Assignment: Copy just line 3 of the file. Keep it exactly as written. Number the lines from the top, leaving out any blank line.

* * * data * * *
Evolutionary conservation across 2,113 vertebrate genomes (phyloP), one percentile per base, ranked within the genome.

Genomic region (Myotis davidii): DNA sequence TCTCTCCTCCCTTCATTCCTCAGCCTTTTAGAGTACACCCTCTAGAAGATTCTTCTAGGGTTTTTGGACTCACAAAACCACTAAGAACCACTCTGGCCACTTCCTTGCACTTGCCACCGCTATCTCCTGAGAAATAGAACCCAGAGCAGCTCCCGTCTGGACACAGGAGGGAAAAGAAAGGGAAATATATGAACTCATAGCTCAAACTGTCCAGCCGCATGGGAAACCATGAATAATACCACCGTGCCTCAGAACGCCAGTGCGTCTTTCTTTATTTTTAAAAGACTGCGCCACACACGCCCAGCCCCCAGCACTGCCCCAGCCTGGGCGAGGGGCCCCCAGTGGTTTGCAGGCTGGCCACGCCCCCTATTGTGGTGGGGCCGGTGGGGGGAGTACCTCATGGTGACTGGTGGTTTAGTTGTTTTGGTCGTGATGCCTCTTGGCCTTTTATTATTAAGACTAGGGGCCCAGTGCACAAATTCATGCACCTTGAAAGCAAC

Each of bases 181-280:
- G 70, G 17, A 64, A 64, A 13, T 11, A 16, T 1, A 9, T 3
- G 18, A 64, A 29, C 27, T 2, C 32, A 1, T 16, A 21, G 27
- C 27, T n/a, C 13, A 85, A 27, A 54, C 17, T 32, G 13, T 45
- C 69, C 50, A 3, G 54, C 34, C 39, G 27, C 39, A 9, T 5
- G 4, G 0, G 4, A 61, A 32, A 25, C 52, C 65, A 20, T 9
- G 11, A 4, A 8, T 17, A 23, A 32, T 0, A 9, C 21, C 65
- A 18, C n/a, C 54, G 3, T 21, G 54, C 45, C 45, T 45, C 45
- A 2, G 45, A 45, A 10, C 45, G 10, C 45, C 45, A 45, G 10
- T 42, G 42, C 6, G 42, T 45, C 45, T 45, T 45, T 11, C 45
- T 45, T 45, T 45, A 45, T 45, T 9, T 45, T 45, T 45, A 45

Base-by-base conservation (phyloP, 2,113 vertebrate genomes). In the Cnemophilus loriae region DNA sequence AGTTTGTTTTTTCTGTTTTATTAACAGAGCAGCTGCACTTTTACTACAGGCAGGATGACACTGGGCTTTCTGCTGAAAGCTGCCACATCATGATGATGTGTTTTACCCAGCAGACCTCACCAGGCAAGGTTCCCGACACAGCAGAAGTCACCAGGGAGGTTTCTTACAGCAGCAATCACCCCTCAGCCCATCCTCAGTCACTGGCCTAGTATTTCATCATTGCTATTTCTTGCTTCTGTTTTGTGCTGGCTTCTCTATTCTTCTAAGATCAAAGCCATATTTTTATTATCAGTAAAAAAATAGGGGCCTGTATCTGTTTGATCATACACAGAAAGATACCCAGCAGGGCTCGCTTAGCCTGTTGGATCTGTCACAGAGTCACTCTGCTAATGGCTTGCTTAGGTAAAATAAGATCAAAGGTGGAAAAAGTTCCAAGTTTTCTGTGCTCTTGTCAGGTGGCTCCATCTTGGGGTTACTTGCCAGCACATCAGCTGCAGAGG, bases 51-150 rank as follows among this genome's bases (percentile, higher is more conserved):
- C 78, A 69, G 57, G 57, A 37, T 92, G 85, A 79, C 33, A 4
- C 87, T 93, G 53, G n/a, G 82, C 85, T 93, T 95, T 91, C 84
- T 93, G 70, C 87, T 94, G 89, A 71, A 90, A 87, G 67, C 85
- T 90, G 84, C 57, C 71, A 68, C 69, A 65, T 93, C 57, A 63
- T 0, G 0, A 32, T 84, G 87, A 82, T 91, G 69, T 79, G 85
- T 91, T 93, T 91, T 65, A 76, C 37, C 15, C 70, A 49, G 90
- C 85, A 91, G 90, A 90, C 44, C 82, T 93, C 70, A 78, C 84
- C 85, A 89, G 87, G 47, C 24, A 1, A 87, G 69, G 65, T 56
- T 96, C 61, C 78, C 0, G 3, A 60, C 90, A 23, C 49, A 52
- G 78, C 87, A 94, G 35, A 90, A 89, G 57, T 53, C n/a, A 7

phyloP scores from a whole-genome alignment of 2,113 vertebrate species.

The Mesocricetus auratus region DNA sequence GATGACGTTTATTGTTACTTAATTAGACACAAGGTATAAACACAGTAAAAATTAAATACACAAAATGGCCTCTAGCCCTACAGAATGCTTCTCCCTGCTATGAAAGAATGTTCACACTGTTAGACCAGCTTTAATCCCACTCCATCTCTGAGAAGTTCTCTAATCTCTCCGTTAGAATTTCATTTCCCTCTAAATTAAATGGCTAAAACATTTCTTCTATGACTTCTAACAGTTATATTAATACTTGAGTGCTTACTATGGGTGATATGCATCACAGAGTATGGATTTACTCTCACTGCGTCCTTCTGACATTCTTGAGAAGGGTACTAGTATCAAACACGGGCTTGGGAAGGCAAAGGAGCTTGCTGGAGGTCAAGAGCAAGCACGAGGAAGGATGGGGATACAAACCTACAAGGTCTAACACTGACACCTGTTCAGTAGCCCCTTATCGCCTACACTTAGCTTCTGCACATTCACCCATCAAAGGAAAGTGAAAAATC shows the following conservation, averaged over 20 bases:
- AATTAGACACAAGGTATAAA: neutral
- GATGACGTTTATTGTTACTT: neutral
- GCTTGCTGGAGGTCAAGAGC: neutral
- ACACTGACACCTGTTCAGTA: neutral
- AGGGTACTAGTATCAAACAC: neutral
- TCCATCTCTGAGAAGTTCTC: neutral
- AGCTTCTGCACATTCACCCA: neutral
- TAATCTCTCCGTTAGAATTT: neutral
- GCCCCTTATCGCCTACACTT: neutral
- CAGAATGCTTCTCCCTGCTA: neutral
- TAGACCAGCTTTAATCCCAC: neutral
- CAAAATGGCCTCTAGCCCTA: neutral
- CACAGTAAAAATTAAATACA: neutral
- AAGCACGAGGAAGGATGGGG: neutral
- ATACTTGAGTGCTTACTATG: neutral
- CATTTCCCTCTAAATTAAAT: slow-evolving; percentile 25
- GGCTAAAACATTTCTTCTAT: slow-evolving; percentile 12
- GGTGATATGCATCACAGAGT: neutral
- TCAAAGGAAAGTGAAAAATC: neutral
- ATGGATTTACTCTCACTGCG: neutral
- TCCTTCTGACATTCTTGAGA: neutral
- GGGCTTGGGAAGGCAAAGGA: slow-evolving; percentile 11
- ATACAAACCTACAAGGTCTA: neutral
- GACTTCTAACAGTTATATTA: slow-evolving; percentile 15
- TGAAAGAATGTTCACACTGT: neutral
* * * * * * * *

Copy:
Each of bases 181-280: